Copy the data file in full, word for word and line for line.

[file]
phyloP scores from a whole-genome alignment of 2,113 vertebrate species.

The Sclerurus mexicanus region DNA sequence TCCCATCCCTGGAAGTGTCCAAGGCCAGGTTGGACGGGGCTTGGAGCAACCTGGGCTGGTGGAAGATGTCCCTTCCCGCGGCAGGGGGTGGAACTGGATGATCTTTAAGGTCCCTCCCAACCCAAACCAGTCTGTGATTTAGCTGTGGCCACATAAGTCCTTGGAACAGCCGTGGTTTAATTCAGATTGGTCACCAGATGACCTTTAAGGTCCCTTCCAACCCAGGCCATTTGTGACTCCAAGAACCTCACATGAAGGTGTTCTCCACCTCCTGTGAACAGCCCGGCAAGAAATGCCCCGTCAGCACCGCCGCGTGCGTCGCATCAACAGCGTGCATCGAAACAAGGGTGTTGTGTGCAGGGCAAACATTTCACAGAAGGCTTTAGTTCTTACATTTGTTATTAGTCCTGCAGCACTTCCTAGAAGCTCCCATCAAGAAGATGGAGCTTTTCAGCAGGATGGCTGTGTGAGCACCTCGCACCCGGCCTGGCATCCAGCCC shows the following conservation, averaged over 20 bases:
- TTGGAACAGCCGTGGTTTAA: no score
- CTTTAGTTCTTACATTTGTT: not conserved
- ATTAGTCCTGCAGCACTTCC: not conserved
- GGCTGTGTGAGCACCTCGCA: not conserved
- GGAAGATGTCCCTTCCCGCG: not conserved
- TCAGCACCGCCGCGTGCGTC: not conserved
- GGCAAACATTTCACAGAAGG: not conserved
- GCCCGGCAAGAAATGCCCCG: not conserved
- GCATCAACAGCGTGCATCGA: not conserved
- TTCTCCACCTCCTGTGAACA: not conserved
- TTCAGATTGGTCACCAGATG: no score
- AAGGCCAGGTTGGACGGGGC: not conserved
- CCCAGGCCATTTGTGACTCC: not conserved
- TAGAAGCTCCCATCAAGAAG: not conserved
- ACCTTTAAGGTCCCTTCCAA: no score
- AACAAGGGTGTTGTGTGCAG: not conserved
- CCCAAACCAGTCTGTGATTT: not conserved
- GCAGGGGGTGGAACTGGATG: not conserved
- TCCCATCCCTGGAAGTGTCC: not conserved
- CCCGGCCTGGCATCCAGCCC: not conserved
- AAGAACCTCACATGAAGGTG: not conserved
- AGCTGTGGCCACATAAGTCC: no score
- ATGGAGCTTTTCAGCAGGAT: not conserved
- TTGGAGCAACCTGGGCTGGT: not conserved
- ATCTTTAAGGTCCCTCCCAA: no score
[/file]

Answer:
phyloP scores from a whole-genome alignment of 2,113 vertebrate species.

The Sclerurus mexicanus region DNA sequence TCCCATCCCTGGAAGTGTCCAAGGCCAGGTTGGACGGGGCTTGGAGCAACCTGGGCTGGTGGAAGATGTCCCTTCCCGCGGCAGGGGGTGGAACTGGATGATCTTTAAGGTCCCTCCCAACCCAAACCAGTCTGTGATTTAGCTGTGGCCACATAAGTCCTTGGAACAGCCGTGGTTTAATTCAGATTGGTCACCAGATGACCTTTAAGGTCCCTTCCAACCCAGGCCATTTGTGACTCCAAGAACCTCACATGAAGGTGTTCTCCACCTCCTGTGAACAGCCCGGCAAGAAATGCCCCGTCAGCACCGCCGCGTGCGTCGCATCAACAGCGTGCATCGAAACAAGGGTGTTGTGTGCAGGGCAAACATTTCACAGAAGGCTTTAGTTCTTACATTTGTTATTAGTCCTGCAGCACTTCCTAGAAGCTCCCATCAAGAAGATGGAGCTTTTCAGCAGGATGGCTGTGTGAGCACCTCGCACCCGGCCTGGCATCCAGCCC shows the following conservation, averaged over 20 bases:
- TTGGAACAGCCGTGGTTTAA: no score
- CTTTAGTTCTTACATTTGTT: not conserved
- ATTAGTCCTGCAGCACTTCC: not conserved
- GGCTGTGTGAGCACCTCGCA: not conserved
- GGAAGATGTCCCTTCCCGCG: not conserved
- TCAGCACCGCCGCGTGCGTC: not conserved
- GGCAAACATTTCACAGAAGG: not conserved
- GCCCGGCAAGAAATGCCCCG: not conserved
- GCATCAACAGCGTGCATCGA: not conserved
- TTCTCCACCTCCTGTGAACA: not conserved
- TTCAGATTGGTCACCAGATG: no score
- AAGGCCAGGTTGGACGGGGC: not conserved
- CCCAGGCCATTTGTGACTCC: not conserved
- TAGAAGCTCCCATCAAGAAG: not conserved
- ACCTTTAAGGTCCCTTCCAA: no score
- AACAAGGGTGTTGTGTGCAG: not conserved
- CCCAAACCAGTCTGTGATTT: not conserved
- GCAGGGGGTGGAACTGGATG: not conserved
- TCCCATCCCTGGAAGTGTCC: not conserved
- CCCGGCCTGGCATCCAGCCC: not conserved
- AAGAACCTCACATGAAGGTG: not conserved
- AGCTGTGGCCACATAAGTCC: no score
- ATGGAGCTTTTCAGCAGGAT: not conserved
- TTGGAGCAACCTGGGCTGGT: not conserved
- ATCTTTAAGGTCCCTCCCAA: no score